And voila, a new product that fits the slotted pulpits on things like Bayliners and whatnot that carries the already respected and well-known Rocna name. Instant positive perception in a world where perception is 75% of everything.

Nowhere do they say the Vulcan represents an improvement in performance over their rollbar anchor. They say they're good, of course--what else would they say?

I suspect that were it not for the sales opportunity represented by the slotted pulpit folks, Rocna never would have bothered with the Vulcan. As I said, they're smart folks who don't let a chance to make another buck pass them by.

And the Vulcan may be a good anchor. It probably is. But like most other anchor types, it's just another "drop, drag, and hope" anchor as I call them, as opposed to the rollbar types' pro-active design that forces the anchor to dig in and begin to set the monent you pull on the rode. Which is why we bought one.

As an aside, here's an example of the power of consumer ego and image at work and how it can greatly benefit companies that sell consumer products. We were in Fisheries the other weekend for some nuts and bolts and passed their anchor display. Mostly Rocnas, as you say. But most of them are polished stainless-- you can even buy an expensive black "protection bag" to put over it so it won't get scratched out on the pulpit.

They had a Rocna 20, same model we have, on display but in polished stainless. Now when we bought ours, a Plain Jane galvanized model, Rocnas were very new to North America. We were told we bought the first one sold to the PNW. And they were expensive. We paid about $1,000 for ours.

Since then production costs have come down, due in no small part from moving its manufacture from New Zealand and Vancouver, BC to China. So a galvanized Rocna 20 costs significantly less today than when we bought ours. I believe they're in the neighborhood of five or six hundred dollars today, maybe less.

But the price of the polished stainless Rocna 20 at Fisheries is..... over $2,000. Given the cost of manufacturing and polishing a stainless anchor-- a job done entirely by machine-- Rocna (and all the other anchor manufacturers who do exactly the same thing) are undoubtedly roaring with laughter all the way to the bank and back.

Which is why creating the Vulcan anchor was probably done in a day using petty cash.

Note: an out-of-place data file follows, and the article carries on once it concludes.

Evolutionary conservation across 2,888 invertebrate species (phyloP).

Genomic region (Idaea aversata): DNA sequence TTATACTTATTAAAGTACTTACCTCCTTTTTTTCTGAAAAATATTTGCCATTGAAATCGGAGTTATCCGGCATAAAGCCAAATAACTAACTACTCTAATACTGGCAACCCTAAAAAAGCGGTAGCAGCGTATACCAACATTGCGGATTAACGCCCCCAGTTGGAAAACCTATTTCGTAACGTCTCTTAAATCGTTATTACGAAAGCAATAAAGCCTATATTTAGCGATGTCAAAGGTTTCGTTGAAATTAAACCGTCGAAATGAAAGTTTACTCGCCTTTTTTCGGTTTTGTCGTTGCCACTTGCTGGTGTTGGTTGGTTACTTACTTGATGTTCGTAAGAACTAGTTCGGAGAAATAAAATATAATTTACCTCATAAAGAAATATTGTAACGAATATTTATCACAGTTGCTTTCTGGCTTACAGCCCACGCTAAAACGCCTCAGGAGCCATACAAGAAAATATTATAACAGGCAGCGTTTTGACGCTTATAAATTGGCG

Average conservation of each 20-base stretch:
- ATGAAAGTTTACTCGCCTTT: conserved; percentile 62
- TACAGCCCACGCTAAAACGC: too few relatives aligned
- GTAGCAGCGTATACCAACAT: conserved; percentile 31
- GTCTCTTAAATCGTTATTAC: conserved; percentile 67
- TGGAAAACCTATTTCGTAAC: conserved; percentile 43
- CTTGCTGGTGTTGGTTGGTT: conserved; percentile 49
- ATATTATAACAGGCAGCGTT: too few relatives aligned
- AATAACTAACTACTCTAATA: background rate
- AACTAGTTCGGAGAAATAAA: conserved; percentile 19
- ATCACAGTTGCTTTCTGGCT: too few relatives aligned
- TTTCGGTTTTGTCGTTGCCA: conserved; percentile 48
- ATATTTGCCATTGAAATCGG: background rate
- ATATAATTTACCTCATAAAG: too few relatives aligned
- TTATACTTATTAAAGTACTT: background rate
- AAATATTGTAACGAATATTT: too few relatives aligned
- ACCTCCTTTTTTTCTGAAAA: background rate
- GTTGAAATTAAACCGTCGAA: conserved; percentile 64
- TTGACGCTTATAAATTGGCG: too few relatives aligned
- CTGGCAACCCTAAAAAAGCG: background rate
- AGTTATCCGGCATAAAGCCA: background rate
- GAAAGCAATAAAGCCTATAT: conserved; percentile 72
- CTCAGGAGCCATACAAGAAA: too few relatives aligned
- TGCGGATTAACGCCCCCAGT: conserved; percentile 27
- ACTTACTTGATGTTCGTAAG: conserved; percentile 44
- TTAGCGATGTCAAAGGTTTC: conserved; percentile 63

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Old 04-21-2015, 02:22 PM   #5
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Well I did get a Rocna this past boat show. Fits my bow pulpit nice, but I did install a nylon strip on the end of the bow pulpit, so I can snug it up and attach safety straps.
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Old 04-21-2015, 02:42 PM   #6
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This looks good ... nice setup!
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Old 04-21-2015, 05:20 PM   #7
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Yes it looks nice.
But the Spade looks better.
But it dosn't work as well .. so I hear.

Marin if that's true (that pulpit anchors are a small percentage of the market) then you're right .. But all the other roll bar anchor manufacturers did the same thing. None came out w the RB anchor later as a side show. They viewed the market as RB hungry. And you'll notice most anchor manufacturers don't dabble in that market at all.

But if I had a pile of all the popular suitable sized anchors in front of me to choose from for a free anchor my first two choices would be RB anchors. So don't think of me as a non-believer. I believe in the anchors that have roll bars but I think roll bars are a negative part of the design. So I cut mine off haha. Better anchors will come that will not have roll bars so this is .. as everything else in the world is a step in the evolutionary process.
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Old 04-21-2015, 05:37 PM   #8
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Old 04-21-2015, 05:44 PM   #9
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Old 04-21-2015, 05:50 PM   #10
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: horse::h orse::ho rse:

I think he is dead now. For the love of Pete, just end it already!